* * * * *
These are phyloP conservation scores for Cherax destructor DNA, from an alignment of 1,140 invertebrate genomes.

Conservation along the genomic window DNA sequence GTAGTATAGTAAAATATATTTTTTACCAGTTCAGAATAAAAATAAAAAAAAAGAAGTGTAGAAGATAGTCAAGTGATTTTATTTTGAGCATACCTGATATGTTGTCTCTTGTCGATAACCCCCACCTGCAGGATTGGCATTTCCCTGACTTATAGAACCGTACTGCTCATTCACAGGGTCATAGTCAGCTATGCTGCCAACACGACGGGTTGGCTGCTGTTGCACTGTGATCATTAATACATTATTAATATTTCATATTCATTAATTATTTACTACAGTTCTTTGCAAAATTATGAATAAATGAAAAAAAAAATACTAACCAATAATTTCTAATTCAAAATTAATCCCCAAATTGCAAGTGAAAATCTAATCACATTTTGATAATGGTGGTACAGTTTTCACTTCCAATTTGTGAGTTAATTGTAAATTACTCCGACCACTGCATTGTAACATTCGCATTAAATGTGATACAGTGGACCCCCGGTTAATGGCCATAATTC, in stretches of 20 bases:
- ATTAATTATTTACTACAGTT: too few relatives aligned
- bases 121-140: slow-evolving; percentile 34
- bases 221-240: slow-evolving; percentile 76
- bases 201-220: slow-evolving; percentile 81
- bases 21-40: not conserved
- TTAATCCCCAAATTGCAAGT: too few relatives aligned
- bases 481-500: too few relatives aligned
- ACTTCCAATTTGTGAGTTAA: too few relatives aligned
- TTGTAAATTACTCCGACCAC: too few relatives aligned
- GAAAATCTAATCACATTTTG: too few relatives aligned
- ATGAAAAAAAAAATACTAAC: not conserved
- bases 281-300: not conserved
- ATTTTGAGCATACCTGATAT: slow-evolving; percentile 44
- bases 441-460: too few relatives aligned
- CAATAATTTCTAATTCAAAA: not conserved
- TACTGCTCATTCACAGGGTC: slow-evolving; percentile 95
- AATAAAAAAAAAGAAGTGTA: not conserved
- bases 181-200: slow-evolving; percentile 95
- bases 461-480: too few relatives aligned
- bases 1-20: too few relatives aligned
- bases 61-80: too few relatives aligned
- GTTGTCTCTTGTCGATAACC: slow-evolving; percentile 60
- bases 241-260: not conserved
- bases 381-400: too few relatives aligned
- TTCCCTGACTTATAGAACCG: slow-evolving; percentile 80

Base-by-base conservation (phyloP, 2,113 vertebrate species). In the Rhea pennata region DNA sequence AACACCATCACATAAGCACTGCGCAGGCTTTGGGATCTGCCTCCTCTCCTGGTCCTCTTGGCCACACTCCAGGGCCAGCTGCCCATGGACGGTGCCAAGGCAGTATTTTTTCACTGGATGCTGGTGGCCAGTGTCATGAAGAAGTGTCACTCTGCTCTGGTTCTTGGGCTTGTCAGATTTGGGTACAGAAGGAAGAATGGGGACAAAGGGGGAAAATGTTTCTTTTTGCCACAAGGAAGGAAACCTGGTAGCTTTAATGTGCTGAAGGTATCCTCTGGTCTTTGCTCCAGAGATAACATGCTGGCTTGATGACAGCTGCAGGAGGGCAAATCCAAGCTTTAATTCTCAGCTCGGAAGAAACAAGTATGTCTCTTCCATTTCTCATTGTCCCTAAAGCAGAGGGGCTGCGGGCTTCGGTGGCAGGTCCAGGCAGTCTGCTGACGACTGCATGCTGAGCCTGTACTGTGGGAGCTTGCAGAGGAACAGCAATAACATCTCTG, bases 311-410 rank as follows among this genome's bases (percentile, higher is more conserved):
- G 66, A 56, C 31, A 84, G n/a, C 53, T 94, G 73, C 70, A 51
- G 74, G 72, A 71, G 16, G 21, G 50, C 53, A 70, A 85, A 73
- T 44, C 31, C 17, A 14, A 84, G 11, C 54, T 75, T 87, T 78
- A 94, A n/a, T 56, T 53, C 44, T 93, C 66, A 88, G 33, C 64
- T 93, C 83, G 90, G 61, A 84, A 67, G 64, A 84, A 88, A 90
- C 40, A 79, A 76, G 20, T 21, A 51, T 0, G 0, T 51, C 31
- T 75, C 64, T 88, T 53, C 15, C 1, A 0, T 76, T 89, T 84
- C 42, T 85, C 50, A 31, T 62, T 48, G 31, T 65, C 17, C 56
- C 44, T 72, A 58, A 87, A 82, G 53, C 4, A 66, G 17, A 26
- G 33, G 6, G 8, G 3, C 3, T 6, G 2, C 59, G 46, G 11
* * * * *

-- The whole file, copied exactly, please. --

These are phyloP conservation scores for Cherax destructor DNA, from an alignment of 1,140 invertebrate genomes.

Conservation along the genomic window DNA sequence GTAGTATAGTAAAATATATTTTTTACCAGTTCAGAATAAAAATAAAAAAAAAGAAGTGTAGAAGATAGTCAAGTGATTTTATTTTGAGCATACCTGATATGTTGTCTCTTGTCGATAACCCCCACCTGCAGGATTGGCATTTCCCTGACTTATAGAACCGTACTGCTCATTCACAGGGTCATAGTCAGCTATGCTGCCAACACGACGGGTTGGCTGCTGTTGCACTGTGATCATTAATACATTATTAATATTTCATATTCATTAATTATTTACTACAGTTCTTTGCAAAATTATGAATAAATGAAAAAAAAAATACTAACCAATAATTTCTAATTCAAAATTAATCCCCAAATTGCAAGTGAAAATCTAATCACATTTTGATAATGGTGGTACAGTTTTCACTTCCAATTTGTGAGTTAATTGTAAATTACTCCGACCACTGCATTGTAACATTCGCATTAAATGTGATACAGTGGACCCCCGGTTAATGGCCATAATTC, in stretches of 20 bases:
- ATTAATTATTTACTACAGTT: too few relatives aligned
- bases 121-140: slow-evolving; percentile 34
- bases 221-240: slow-evolving; percentile 76
- bases 201-220: slow-evolving; percentile 81
- bases 21-40: not conserved
- TTAATCCCCAAATTGCAAGT: too few relatives aligned
- bases 481-500: too few relatives aligned
- ACTTCCAATTTGTGAGTTAA: too few relatives aligned
- TTGTAAATTACTCCGACCAC: too few relatives aligned
- GAAAATCTAATCACATTTTG: too few relatives aligned
- ATGAAAAAAAAAATACTAAC: not conserved
- bases 281-300: not conserved
- ATTTTGAGCATACCTGATAT: slow-evolving; percentile 44
- bases 441-460: too few relatives aligned
- CAATAATTTCTAATTCAAAA: not conserved
- TACTGCTCATTCACAGGGTC: slow-evolving; percentile 95
- AATAAAAAAAAAGAAGTGTA: not conserved
- bases 181-200: slow-evolving; percentile 95
- bases 461-480: too few relatives aligned
- bases 1-20: too few relatives aligned
- bases 61-80: too few relatives aligned
- GTTGTCTCTTGTCGATAACC: slow-evolving; percentile 60
- bases 241-260: not conserved
- bases 381-400: too few relatives aligned
- TTCCCTGACTTATAGAACCG: slow-evolving; percentile 80

Base-by-base conservation (phyloP, 2,113 vertebrate species). In the Rhea pennata region DNA sequence AACACCATCACATAAGCACTGCGCAGGCTTTGGGATCTGCCTCCTCTCCTGGTCCTCTTGGCCACACTCCAGGGCCAGCTGCCCATGGACGGTGCCAAGGCAGTATTTTTTCACTGGATGCTGGTGGCCAGTGTCATGAAGAAGTGTCACTCTGCTCTGGTTCTTGGGCTTGTCAGATTTGGGTACAGAAGGAAGAATGGGGACAAAGGGGGAAAATGTTTCTTTTTGCCACAAGGAAGGAAACCTGGTAGCTTTAATGTGCTGAAGGTATCCTCTGGTCTTTGCTCCAGAGATAACATGCTGGCTTGATGACAGCTGCAGGAGGGCAAATCCAAGCTTTAATTCTCAGCTCGGAAGAAACAAGTATGTCTCTTCCATTTCTCATTGTCCCTAAAGCAGAGGGGCTGCGGGCTTCGGTGGCAGGTCCAGGCAGTCTGCTGACGACTGCATGCTGAGCCTGTACTGTGGGAGCTTGCAGAGGAACAGCAATAACATCTCTG, bases 311-410 rank as follows among this genome's bases (percentile, higher is more conserved):
- G 66, A 56, C 31, A 84, G n/a, C 53, T 94, G 73, C 70, A 51
- G 74, G 72, A 71, G 16, G 21, G 50, C 53, A 70, A 85, A 73
- T 44, C 31, C 17, A 14, A 84, G 11, C 54, T 75, T 87, T 78
- A 94, A n/a, T 56, T 53, C 44, T 93, C 66, A 88, G 33, C 64
- T 93, C 83, G 90, G 61, A 84, A 67, G 64, A 84, A 88, A 90
- C 40, A 79, A 76, G 20, T 21, A 51, T 0, G 0, T 51, C 31
- T 75, C 64, T 88, T 53, C 15, C 1, A 0, T 76, T 89, T 84
- C 42, T 85, C 50, A 31, T 62, T 48, G 31, T 65, C 17, C 56
- C 44, T 72, A 58, A 87, A 82, G 53, C 4, A 66, G 17, A 26
- G 33, G 6, G 8, G 3, C 3, T 6, G 2, C 59, G 46, G 11